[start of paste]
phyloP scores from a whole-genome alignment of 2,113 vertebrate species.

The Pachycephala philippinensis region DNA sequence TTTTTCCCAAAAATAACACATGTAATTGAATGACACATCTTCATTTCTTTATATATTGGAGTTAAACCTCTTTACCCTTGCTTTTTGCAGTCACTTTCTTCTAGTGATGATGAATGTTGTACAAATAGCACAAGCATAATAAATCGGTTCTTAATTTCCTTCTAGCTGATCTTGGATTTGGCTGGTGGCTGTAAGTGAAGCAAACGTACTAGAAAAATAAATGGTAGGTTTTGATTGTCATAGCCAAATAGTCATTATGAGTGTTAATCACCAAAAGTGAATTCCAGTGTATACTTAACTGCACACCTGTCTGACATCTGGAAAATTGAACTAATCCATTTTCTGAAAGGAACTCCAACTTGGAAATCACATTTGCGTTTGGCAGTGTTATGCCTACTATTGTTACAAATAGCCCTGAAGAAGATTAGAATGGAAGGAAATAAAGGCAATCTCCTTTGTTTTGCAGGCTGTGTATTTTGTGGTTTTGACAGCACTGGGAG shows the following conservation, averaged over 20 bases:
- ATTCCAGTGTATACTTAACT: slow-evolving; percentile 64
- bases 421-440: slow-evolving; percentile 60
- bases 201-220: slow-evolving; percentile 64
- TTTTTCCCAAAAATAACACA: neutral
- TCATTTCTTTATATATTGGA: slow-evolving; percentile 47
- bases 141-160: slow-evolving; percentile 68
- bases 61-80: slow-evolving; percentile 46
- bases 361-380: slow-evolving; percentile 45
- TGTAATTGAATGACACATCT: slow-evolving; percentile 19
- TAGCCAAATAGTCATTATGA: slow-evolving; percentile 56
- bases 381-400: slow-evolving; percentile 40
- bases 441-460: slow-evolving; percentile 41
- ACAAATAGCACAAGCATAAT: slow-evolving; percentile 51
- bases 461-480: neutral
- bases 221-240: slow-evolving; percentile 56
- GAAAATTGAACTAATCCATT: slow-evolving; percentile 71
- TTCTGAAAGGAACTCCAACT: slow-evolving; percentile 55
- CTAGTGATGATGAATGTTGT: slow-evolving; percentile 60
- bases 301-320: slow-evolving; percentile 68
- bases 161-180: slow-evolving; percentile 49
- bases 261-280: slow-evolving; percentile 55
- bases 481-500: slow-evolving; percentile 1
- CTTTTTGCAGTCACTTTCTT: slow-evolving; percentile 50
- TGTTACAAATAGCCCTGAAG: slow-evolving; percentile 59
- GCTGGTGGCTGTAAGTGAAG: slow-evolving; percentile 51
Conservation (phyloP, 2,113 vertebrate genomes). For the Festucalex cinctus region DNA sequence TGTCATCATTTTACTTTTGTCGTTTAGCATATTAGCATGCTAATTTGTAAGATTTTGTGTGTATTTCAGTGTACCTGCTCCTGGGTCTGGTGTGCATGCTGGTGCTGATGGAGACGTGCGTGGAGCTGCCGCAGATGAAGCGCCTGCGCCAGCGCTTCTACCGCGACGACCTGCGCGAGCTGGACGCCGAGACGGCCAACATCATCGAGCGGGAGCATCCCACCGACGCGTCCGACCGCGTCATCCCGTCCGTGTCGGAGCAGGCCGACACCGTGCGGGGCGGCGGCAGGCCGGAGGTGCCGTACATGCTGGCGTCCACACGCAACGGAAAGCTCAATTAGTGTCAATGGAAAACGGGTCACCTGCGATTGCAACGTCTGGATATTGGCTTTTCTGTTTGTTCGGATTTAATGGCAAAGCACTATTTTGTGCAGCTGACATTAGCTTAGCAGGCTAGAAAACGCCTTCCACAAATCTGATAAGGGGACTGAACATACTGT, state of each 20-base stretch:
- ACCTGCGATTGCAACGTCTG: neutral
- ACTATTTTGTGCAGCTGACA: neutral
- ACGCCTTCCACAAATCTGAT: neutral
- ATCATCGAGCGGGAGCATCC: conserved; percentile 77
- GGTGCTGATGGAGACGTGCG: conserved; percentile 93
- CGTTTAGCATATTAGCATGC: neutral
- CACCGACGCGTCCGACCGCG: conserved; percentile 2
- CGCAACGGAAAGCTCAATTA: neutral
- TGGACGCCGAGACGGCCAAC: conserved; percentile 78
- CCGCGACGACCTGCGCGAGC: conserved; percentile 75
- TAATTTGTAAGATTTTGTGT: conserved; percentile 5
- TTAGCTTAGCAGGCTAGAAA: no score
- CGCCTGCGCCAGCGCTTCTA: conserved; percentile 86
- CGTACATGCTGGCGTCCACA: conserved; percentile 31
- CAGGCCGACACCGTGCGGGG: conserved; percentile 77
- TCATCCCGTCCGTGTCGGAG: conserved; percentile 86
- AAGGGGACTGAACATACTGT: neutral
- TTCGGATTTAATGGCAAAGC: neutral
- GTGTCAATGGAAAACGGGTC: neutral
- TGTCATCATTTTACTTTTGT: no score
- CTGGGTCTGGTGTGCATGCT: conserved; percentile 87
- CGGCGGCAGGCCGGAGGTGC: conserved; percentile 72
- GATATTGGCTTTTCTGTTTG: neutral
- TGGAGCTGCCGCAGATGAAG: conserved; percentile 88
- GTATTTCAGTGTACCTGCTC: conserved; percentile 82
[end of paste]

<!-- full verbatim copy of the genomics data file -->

phyloP scores from a whole-genome alignment of 2,113 vertebrate species.

The Pachycephala philippinensis region DNA sequence TTTTTCCCAAAAATAACACATGTAATTGAATGACACATCTTCATTTCTTTATATATTGGAGTTAAACCTCTTTACCCTTGCTTTTTGCAGTCACTTTCTTCTAGTGATGATGAATGTTGTACAAATAGCACAAGCATAATAAATCGGTTCTTAATTTCCTTCTAGCTGATCTTGGATTTGGCTGGTGGCTGTAAGTGAAGCAAACGTACTAGAAAAATAAATGGTAGGTTTTGATTGTCATAGCCAAATAGTCATTATGAGTGTTAATCACCAAAAGTGAATTCCAGTGTATACTTAACTGCACACCTGTCTGACATCTGGAAAATTGAACTAATCCATTTTCTGAAAGGAACTCCAACTTGGAAATCACATTTGCGTTTGGCAGTGTTATGCCTACTATTGTTACAAATAGCCCTGAAGAAGATTAGAATGGAAGGAAATAAAGGCAATCTCCTTTGTTTTGCAGGCTGTGTATTTTGTGGTTTTGACAGCACTGGGAG shows the following conservation, averaged over 20 bases:
- ATTCCAGTGTATACTTAACT: slow-evolving; percentile 64
- bases 421-440: slow-evolving; percentile 60
- bases 201-220: slow-evolving; percentile 64
- TTTTTCCCAAAAATAACACA: neutral
- TCATTTCTTTATATATTGGA: slow-evolving; percentile 47
- bases 141-160: slow-evolving; percentile 68
- bases 61-80: slow-evolving; percentile 46
- bases 361-380: slow-evolving; percentile 45
- TGTAATTGAATGACACATCT: slow-evolving; percentile 19
- TAGCCAAATAGTCATTATGA: slow-evolving; percentile 56
- bases 381-400: slow-evolving; percentile 40
- bases 441-460: slow-evolving; percentile 41
- ACAAATAGCACAAGCATAAT: slow-evolving; percentile 51
- bases 461-480: neutral
- bases 221-240: slow-evolving; percentile 56
- GAAAATTGAACTAATCCATT: slow-evolving; percentile 71
- TTCTGAAAGGAACTCCAACT: slow-evolving; percentile 55
- CTAGTGATGATGAATGTTGT: slow-evolving; percentile 60
- bases 301-320: slow-evolving; percentile 68
- bases 161-180: slow-evolving; percentile 49
- bases 261-280: slow-evolving; percentile 55
- bases 481-500: slow-evolving; percentile 1
- CTTTTTGCAGTCACTTTCTT: slow-evolving; percentile 50
- TGTTACAAATAGCCCTGAAG: slow-evolving; percentile 59
- GCTGGTGGCTGTAAGTGAAG: slow-evolving; percentile 51
Conservation (phyloP, 2,113 vertebrate genomes). For the Festucalex cinctus region DNA sequence TGTCATCATTTTACTTTTGTCGTTTAGCATATTAGCATGCTAATTTGTAAGATTTTGTGTGTATTTCAGTGTACCTGCTCCTGGGTCTGGTGTGCATGCTGGTGCTGATGGAGACGTGCGTGGAGCTGCCGCAGATGAAGCGCCTGCGCCAGCGCTTCTACCGCGACGACCTGCGCGAGCTGGACGCCGAGACGGCCAACATCATCGAGCGGGAGCATCCCACCGACGCGTCCGACCGCGTCATCCCGTCCGTGTCGGAGCAGGCCGACACCGTGCGGGGCGGCGGCAGGCCGGAGGTGCCGTACATGCTGGCGTCCACACGCAACGGAAAGCTCAATTAGTGTCAATGGAAAACGGGTCACCTGCGATTGCAACGTCTGGATATTGGCTTTTCTGTTTGTTCGGATTTAATGGCAAAGCACTATTTTGTGCAGCTGACATTAGCTTAGCAGGCTAGAAAACGCCTTCCACAAATCTGATAAGGGGACTGAACATACTGT, state of each 20-base stretch:
- ACCTGCGATTGCAACGTCTG: neutral
- ACTATTTTGTGCAGCTGACA: neutral
- ACGCCTTCCACAAATCTGAT: neutral
- ATCATCGAGCGGGAGCATCC: conserved; percentile 77
- GGTGCTGATGGAGACGTGCG: conserved; percentile 93
- CGTTTAGCATATTAGCATGC: neutral
- CACCGACGCGTCCGACCGCG: conserved; percentile 2
- CGCAACGGAAAGCTCAATTA: neutral
- TGGACGCCGAGACGGCCAAC: conserved; percentile 78
- CCGCGACGACCTGCGCGAGC: conserved; percentile 75
- TAATTTGTAAGATTTTGTGT: conserved; percentile 5
- TTAGCTTAGCAGGCTAGAAA: no score
- CGCCTGCGCCAGCGCTTCTA: conserved; percentile 86
- CGTACATGCTGGCGTCCACA: conserved; percentile 31
- CAGGCCGACACCGTGCGGGG: conserved; percentile 77
- TCATCCCGTCCGTGTCGGAG: conserved; percentile 86
- AAGGGGACTGAACATACTGT: neutral
- TTCGGATTTAATGGCAAAGC: neutral
- GTGTCAATGGAAAACGGGTC: neutral
- TGTCATCATTTTACTTTTGT: no score
- CTGGGTCTGGTGTGCATGCT: conserved; percentile 87
- CGGCGGCAGGCCGGAGGTGC: conserved; percentile 72
- GATATTGGCTTTTCTGTTTG: neutral
- TGGAGCTGCCGCAGATGAAG: conserved; percentile 88
- GTATTTCAGTGTACCTGCTC: conserved; percentile 82